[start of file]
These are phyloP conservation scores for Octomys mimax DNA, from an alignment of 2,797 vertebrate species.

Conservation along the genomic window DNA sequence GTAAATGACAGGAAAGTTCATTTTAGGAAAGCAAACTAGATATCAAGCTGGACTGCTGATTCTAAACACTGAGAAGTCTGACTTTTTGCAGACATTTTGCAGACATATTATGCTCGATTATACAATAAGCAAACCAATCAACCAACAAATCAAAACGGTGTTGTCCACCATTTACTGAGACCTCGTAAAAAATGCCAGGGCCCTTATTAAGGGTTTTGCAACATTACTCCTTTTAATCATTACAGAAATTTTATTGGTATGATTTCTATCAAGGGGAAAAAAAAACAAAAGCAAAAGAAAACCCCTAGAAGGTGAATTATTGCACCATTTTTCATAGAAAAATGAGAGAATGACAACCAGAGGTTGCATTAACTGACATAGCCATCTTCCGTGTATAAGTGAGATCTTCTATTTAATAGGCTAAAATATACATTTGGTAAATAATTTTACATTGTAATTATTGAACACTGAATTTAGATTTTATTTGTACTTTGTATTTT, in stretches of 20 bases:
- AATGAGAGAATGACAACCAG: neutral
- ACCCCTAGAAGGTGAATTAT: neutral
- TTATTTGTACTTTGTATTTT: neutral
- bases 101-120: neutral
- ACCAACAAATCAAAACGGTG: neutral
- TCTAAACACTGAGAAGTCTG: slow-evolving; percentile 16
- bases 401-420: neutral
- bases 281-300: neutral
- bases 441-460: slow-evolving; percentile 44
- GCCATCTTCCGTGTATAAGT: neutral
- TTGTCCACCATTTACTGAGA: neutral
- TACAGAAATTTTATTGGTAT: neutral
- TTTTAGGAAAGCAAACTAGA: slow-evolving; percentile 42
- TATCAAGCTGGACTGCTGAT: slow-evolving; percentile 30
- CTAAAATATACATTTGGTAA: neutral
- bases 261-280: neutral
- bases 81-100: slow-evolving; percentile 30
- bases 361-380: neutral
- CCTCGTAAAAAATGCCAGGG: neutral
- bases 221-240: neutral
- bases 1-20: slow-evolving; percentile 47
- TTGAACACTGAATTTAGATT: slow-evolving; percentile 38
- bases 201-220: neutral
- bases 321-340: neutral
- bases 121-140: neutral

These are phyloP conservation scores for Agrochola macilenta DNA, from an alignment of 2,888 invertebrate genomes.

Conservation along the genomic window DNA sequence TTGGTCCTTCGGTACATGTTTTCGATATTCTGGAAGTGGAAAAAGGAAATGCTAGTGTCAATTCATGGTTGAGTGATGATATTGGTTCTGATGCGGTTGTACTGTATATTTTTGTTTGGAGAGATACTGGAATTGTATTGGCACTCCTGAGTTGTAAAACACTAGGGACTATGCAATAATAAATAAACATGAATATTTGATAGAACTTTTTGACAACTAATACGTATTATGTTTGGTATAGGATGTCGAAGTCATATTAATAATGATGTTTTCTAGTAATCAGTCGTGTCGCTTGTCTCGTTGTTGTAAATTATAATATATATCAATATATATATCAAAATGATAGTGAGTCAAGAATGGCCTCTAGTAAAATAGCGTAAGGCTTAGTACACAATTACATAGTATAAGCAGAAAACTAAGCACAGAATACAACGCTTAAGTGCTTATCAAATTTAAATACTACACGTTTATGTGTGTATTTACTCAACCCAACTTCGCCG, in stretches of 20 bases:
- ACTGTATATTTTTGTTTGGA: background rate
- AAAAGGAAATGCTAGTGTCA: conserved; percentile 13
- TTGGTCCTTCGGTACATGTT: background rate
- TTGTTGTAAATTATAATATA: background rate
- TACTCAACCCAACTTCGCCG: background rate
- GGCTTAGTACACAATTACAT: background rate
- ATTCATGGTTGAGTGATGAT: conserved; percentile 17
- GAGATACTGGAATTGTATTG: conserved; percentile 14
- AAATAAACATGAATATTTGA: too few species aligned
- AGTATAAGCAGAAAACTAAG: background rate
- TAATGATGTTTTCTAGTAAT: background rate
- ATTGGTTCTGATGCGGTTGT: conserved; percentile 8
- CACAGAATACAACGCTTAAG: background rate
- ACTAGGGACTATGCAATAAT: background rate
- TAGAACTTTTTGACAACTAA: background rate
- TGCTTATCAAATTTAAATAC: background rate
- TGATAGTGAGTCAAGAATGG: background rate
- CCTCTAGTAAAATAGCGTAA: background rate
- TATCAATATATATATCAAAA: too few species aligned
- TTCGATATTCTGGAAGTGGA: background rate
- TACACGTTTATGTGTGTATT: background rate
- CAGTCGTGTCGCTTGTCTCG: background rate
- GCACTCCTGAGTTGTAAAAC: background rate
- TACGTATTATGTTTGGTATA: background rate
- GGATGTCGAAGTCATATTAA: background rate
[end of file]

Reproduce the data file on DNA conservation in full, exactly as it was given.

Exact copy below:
These are phyloP conservation scores for Octomys mimax DNA, from an alignment of 2,797 vertebrate species.

Conservation along the genomic window DNA sequence GTAAATGACAGGAAAGTTCATTTTAGGAAAGCAAACTAGATATCAAGCTGGACTGCTGATTCTAAACACTGAGAAGTCTGACTTTTTGCAGACATTTTGCAGACATATTATGCTCGATTATACAATAAGCAAACCAATCAACCAACAAATCAAAACGGTGTTGTCCACCATTTACTGAGACCTCGTAAAAAATGCCAGGGCCCTTATTAAGGGTTTTGCAACATTACTCCTTTTAATCATTACAGAAATTTTATTGGTATGATTTCTATCAAGGGGAAAAAAAAACAAAAGCAAAAGAAAACCCCTAGAAGGTGAATTATTGCACCATTTTTCATAGAAAAATGAGAGAATGACAACCAGAGGTTGCATTAACTGACATAGCCATCTTCCGTGTATAAGTGAGATCTTCTATTTAATAGGCTAAAATATACATTTGGTAAATAATTTTACATTGTAATTATTGAACACTGAATTTAGATTTTATTTGTACTTTGTATTTT, in stretches of 20 bases:
- AATGAGAGAATGACAACCAG: neutral
- ACCCCTAGAAGGTGAATTAT: neutral
- TTATTTGTACTTTGTATTTT: neutral
- bases 101-120: neutral
- ACCAACAAATCAAAACGGTG: neutral
- TCTAAACACTGAGAAGTCTG: slow-evolving; percentile 16
- bases 401-420: neutral
- bases 281-300: neutral
- bases 441-460: slow-evolving; percentile 44
- GCCATCTTCCGTGTATAAGT: neutral
- TTGTCCACCATTTACTGAGA: neutral
- TACAGAAATTTTATTGGTAT: neutral
- TTTTAGGAAAGCAAACTAGA: slow-evolving; percentile 42
- TATCAAGCTGGACTGCTGAT: slow-evolving; percentile 30
- CTAAAATATACATTTGGTAA: neutral
- bases 261-280: neutral
- bases 81-100: slow-evolving; percentile 30
- bases 361-380: neutral
- CCTCGTAAAAAATGCCAGGG: neutral
- bases 221-240: neutral
- bases 1-20: slow-evolving; percentile 47
- TTGAACACTGAATTTAGATT: slow-evolving; percentile 38
- bases 201-220: neutral
- bases 321-340: neutral
- bases 121-140: neutral

These are phyloP conservation scores for Agrochola macilenta DNA, from an alignment of 2,888 invertebrate genomes.

Conservation along the genomic window DNA sequence TTGGTCCTTCGGTACATGTTTTCGATATTCTGGAAGTGGAAAAAGGAAATGCTAGTGTCAATTCATGGTTGAGTGATGATATTGGTTCTGATGCGGTTGTACTGTATATTTTTGTTTGGAGAGATACTGGAATTGTATTGGCACTCCTGAGTTGTAAAACACTAGGGACTATGCAATAATAAATAAACATGAATATTTGATAGAACTTTTTGACAACTAATACGTATTATGTTTGGTATAGGATGTCGAAGTCATATTAATAATGATGTTTTCTAGTAATCAGTCGTGTCGCTTGTCTCGTTGTTGTAAATTATAATATATATCAATATATATATCAAAATGATAGTGAGTCAAGAATGGCCTCTAGTAAAATAGCGTAAGGCTTAGTACACAATTACATAGTATAAGCAGAAAACTAAGCACAGAATACAACGCTTAAGTGCTTATCAAATTTAAATACTACACGTTTATGTGTGTATTTACTCAACCCAACTTCGCCG, in stretches of 20 bases:
- ACTGTATATTTTTGTTTGGA: background rate
- AAAAGGAAATGCTAGTGTCA: conserved; percentile 13
- TTGGTCCTTCGGTACATGTT: background rate
- TTGTTGTAAATTATAATATA: background rate
- TACTCAACCCAACTTCGCCG: background rate
- GGCTTAGTACACAATTACAT: background rate
- ATTCATGGTTGAGTGATGAT: conserved; percentile 17
- GAGATACTGGAATTGTATTG: conserved; percentile 14
- AAATAAACATGAATATTTGA: too few species aligned
- AGTATAAGCAGAAAACTAAG: background rate
- TAATGATGTTTTCTAGTAAT: background rate
- ATTGGTTCTGATGCGGTTGT: conserved; percentile 8
- CACAGAATACAACGCTTAAG: background rate
- ACTAGGGACTATGCAATAAT: background rate
- TAGAACTTTTTGACAACTAA: background rate
- TGCTTATCAAATTTAAATAC: background rate
- TGATAGTGAGTCAAGAATGG: background rate
- CCTCTAGTAAAATAGCGTAA: background rate
- TATCAATATATATATCAAAA: too few species aligned
- TTCGATATTCTGGAAGTGGA: background rate
- TACACGTTTATGTGTGTATT: background rate
- CAGTCGTGTCGCTTGTCTCG: background rate
- GCACTCCTGAGTTGTAAAAC: background rate
- TACGTATTATGTTTGGTATA: background rate
- GGATGTCGAAGTCATATTAA: background rate